Firstly, it is necessary to agree on major issues of British exit, and negotiations on a trade agreement between the United Kingdom and the European Union can only commence after that, said Jean-Claude Juncker, President of the European Commission.
“It must be clear that we will not have any sort of reconciliation on future relations before all the issues of exclusion are settled,” Juncker said in his speech at the EU Ambassadors’ annual Brussels meeting.
“We can not mix things together. First, we need to sort out the issues of the past, and we can only deal with the future,” he emphasized.
He added that he carefully read the documents of the London Cabinet’s position, but did not find any of them as “satisfactory”, so there are still a lot of questions waiting to be solved.
The third round of the Brexit negotiations began on Monday in Brussels, but most experts believe that this time there is no breakthrough in key issues such as the remaining UK financial obligations or the rights of citizens.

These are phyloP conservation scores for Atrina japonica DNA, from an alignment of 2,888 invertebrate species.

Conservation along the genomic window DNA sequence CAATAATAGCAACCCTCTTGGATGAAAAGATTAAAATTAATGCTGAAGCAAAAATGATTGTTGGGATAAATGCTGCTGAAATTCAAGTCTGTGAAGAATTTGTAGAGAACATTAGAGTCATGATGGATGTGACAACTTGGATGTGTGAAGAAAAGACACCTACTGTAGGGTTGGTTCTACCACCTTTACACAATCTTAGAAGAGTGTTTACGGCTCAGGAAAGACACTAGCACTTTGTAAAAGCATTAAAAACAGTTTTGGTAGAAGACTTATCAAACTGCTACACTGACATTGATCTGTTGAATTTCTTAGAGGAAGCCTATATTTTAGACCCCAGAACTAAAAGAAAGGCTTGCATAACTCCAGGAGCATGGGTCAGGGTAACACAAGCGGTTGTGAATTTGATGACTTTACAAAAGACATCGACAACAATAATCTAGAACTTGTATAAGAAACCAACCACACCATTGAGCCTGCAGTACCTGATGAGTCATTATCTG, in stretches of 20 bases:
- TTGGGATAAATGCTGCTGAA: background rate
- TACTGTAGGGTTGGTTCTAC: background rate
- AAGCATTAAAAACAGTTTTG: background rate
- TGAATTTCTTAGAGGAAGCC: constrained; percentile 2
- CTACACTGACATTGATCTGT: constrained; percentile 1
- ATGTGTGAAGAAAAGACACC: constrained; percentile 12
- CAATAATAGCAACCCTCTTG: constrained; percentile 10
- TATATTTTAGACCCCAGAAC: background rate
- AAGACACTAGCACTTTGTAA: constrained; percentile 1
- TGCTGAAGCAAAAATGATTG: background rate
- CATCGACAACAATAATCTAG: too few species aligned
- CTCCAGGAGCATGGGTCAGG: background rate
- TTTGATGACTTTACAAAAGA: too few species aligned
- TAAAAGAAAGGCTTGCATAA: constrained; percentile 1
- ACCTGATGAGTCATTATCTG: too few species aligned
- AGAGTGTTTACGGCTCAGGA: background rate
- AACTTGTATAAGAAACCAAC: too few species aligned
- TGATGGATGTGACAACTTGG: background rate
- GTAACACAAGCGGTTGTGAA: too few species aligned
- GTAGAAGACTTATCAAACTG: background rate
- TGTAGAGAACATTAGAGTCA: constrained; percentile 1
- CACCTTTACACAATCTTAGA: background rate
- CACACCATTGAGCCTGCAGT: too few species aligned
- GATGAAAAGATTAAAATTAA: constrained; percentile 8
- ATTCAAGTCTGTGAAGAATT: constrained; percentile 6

The leaders of the “twenties” remaining after the British withdrawal decide in October whether negotiations are proceeding at an appropriate pace in order to begin trade negotiations, but more and more people in Brussels have doubts that they will be able to move on.
Jean-Claude Juncker also talked about the situation in Turkey at the conference and stated that the country is moving “with great steps” from Europe.
The head of the EU executive body in Brussels has voiced the suspicion that Turkey’s head of state Recep Tayyip Erdogan hopes Europe will interrupt the EU accession negotiations and thus blame the EU for failure.
However, the European Union must not enter the trap, the responsibility lies entirely with the Turkish side, he said.
A council of representatives of the governments of EU Member States decided last December that the EU will not open new accession chapters with Ankara because of the measures introduced following the coup attempt in Turkey.
Since 2005, accession negotiations with Turkey have started with effective accession negotiations in 2005 but only 16 of the 35 chapters to be discussed have since been opened, and only one of them has been closed.